North America Is Home To The World's Longest And Arguably Most Scenic Bike Trail

Thanks to its vast and varied wilderness, North America is home to many scenic wonders. From diverse forests and expansive deserts to towering mountains and deep lakes, there are countless ways to experience this bounty of nature. Yet, there is one way unlike any other: The Great Divide Mountain Bike Route (GDMBR), also known as the longest off-pavement cycling route in the world. For those who seek the exhilaration of conquering nature's challenges on two wheels and experience arguably the most beautiful bike trail ever — this is the adventure for you.

Best known for the Tour Divide (an annual mountain biking race), the trail's origins trace back to the Adventure Cycling Association (ACA), which designed and completed the route in 1998 to accommodate a wide range of cyclists. To this day, the ACA supplies riders with comprehensive resources about the route before and during the expedition, including maps, riding conditions, information about nearby towns, services, highlights, and logistics, along with updated corrections.

According to the Adventure Cycling Association, the GDMBR spans a whopping 3,086 miles, with only 950 miles (about 30%) of the route paved. The remainder is a blend of terrains such as forest paths, dirt roads, and gravel, thankfully not the most technically challenging rides. However, in some areas, walking with your bike may be necessary., a reputable biking hub, rates the difficulty of this trail at 5.5 out of 10. Nonetheless, cyclists must not take it lightly due to the wide variety of factors they may come across along the long ... long ... way.

The Great Divide Mountain Bike Route

This route begins in Jasper, Canada. Traveling through this region, you'll pass numerous stunning national and provincial parks, including Banff and Elk Lakes. After crossing the Continental Divide — the primary connector of North America's river systems — you'll enter British Columbia. From there, the journey continues down the entire length of the Rocky Mountains, offering unparalleled views along the ridge. The route continues to Helena, Montana, where the trail becomes particularly challenging with mountain ascents and forest paths of Glacier National Park and Bob Marshall Wilderness. Welcome to the United States!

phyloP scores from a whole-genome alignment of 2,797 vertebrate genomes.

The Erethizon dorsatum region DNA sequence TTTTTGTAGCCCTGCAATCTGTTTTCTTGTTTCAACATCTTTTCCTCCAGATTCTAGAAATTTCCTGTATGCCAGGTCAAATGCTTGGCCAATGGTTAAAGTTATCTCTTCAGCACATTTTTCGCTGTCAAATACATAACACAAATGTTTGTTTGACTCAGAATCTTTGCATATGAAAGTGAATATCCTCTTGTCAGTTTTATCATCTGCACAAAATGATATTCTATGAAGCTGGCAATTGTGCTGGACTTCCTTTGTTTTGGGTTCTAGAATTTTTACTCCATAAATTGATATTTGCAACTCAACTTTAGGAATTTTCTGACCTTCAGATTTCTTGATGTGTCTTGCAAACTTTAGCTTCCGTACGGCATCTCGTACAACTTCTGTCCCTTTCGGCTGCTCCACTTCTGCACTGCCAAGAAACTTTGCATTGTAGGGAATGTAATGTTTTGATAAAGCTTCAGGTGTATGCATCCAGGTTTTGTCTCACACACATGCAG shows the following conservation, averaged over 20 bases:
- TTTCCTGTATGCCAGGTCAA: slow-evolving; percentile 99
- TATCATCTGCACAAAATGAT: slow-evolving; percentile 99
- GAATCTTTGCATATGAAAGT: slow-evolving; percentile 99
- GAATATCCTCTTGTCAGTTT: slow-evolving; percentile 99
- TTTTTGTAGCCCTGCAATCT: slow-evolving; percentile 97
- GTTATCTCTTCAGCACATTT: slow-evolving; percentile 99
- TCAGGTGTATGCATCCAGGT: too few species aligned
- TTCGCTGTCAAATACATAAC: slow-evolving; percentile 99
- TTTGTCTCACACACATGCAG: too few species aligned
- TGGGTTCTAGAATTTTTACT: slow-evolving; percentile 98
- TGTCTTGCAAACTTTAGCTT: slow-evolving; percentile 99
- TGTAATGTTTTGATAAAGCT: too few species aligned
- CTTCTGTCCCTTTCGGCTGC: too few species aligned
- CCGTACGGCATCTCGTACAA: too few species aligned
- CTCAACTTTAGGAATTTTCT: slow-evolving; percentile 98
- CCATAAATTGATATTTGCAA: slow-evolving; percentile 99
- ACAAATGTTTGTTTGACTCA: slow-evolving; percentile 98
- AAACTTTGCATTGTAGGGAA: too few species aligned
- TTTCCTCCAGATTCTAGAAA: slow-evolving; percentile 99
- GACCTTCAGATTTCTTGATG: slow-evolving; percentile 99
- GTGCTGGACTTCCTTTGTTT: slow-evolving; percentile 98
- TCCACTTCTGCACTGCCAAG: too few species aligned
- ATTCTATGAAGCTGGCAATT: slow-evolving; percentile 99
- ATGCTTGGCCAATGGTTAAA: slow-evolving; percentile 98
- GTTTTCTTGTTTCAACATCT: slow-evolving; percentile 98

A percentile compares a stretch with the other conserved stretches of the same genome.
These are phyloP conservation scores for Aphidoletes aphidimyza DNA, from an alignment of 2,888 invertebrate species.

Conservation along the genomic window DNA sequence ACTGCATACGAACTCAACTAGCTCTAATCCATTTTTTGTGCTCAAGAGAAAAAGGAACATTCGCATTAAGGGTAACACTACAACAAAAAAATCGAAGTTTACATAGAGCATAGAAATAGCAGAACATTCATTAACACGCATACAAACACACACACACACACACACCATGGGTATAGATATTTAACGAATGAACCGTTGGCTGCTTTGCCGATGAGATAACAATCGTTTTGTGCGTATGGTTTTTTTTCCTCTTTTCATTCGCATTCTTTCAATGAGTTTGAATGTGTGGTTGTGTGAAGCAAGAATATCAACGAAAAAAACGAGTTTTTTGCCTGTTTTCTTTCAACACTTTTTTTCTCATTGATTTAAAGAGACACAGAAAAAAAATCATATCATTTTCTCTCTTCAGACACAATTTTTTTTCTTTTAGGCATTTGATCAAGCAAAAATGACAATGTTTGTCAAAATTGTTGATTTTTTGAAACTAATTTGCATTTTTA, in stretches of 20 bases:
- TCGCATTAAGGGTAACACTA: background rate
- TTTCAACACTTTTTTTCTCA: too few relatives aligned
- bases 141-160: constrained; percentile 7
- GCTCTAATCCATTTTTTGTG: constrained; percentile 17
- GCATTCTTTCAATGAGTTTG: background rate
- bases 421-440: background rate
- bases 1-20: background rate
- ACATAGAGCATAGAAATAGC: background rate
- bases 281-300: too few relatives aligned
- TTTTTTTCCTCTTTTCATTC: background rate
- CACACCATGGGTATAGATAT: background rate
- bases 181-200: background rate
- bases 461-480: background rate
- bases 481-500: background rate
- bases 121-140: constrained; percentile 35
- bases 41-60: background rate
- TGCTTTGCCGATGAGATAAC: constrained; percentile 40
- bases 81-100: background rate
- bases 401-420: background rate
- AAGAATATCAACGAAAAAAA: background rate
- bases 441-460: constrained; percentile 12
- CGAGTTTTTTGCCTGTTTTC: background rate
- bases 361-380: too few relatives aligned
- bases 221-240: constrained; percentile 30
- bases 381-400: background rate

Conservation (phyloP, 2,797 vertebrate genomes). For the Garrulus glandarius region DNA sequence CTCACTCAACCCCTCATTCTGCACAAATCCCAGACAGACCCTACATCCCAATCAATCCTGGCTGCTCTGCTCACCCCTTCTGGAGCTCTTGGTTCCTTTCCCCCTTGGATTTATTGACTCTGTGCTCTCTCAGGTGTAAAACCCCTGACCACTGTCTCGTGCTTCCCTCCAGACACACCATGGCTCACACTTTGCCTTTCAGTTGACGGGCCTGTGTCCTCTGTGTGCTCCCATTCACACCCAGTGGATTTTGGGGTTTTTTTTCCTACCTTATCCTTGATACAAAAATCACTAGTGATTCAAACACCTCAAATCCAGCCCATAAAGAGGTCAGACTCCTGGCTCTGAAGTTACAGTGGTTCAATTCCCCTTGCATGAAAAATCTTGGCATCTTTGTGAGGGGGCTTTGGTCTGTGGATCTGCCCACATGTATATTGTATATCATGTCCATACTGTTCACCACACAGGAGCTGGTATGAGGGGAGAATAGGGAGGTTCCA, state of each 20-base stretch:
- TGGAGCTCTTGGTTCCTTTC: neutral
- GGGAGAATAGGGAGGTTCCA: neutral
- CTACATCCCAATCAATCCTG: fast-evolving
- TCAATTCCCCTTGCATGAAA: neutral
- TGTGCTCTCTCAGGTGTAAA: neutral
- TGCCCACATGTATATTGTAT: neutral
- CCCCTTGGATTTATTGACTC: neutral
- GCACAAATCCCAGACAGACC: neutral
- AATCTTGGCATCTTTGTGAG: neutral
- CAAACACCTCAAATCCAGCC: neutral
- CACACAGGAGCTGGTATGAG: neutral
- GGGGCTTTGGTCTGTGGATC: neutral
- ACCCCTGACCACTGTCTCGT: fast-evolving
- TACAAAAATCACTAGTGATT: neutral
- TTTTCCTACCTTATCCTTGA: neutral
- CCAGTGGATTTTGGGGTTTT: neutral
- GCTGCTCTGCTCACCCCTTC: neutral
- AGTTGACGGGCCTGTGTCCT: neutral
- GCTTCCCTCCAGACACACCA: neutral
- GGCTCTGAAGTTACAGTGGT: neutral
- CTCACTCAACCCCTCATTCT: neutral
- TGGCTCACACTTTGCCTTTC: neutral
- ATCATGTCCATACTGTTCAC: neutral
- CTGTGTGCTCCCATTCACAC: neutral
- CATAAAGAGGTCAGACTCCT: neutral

As you briefly pass through Idaho for 76 miles, prepare for the stunning high plains of Wyoming. Furthermore, attractions like Yellowstone and Grand Teton, with their natural springs, provide tempting oases for much-needed rest stops. You'll need these as you approach Colorado's Indiana Pass, the route's high point at 11,910 feet. The ride's rocky terrain really tests your endurance and skill — as to be expected, this is the Rockies, after all.

Before you know it, you'll be entering the dry heat and strong winds of New Mexico. You will pass landmarks like the Polvadera Mesa and the Gila National Forest before hitting nothing but open roads on the final leg of your journey. Here, try to set aside the muscle aches and reflect on your experiences before your adventure concludes at Antelope Wells, New Mexico, at the U.S.-Mexico border.

Tips for your cycling journey

It's worth noting that it takes an average of 37 riding days to complete and can take up to two months — certainly not for the faint of heart (cardio pun intended). With that being said, consider rest days, average distances, daily ascents, etc. This will help prepare you both physically and psychologically for the trip. But you don't have to set a deadline when covering such long distances; give yourself more time than you think you need and plenty of contingency. This isn't a race like the Tour Divide; it's an experience that is yours and yours only. Aside from physically preparing for the ride of a lifetime, it's crucial to take some precautions. In national parks or wilderness zones, you might run into a bear, moose, elk, or mountain lion. Packing protection like bear spray or noisemakers can be a lifesaver.

The optimal time of year to undertake this challenge is in mid-August. This timing helps you avoid the peak rainfall periods across the different locales, and it also coincides with the hunting season, making the route feel less remote. In contrast, setting out in early summer can lead to encounters with more mosquitoes and wet conditions, as snow may still be melting at higher elevations. Lastly, always have your route at the ready; an official map with GPS, points of interest, and trail notes is essential. Think you got what it takes? If not, that's okay — the ACA also offers organized tours if you're not up for the long ride alone.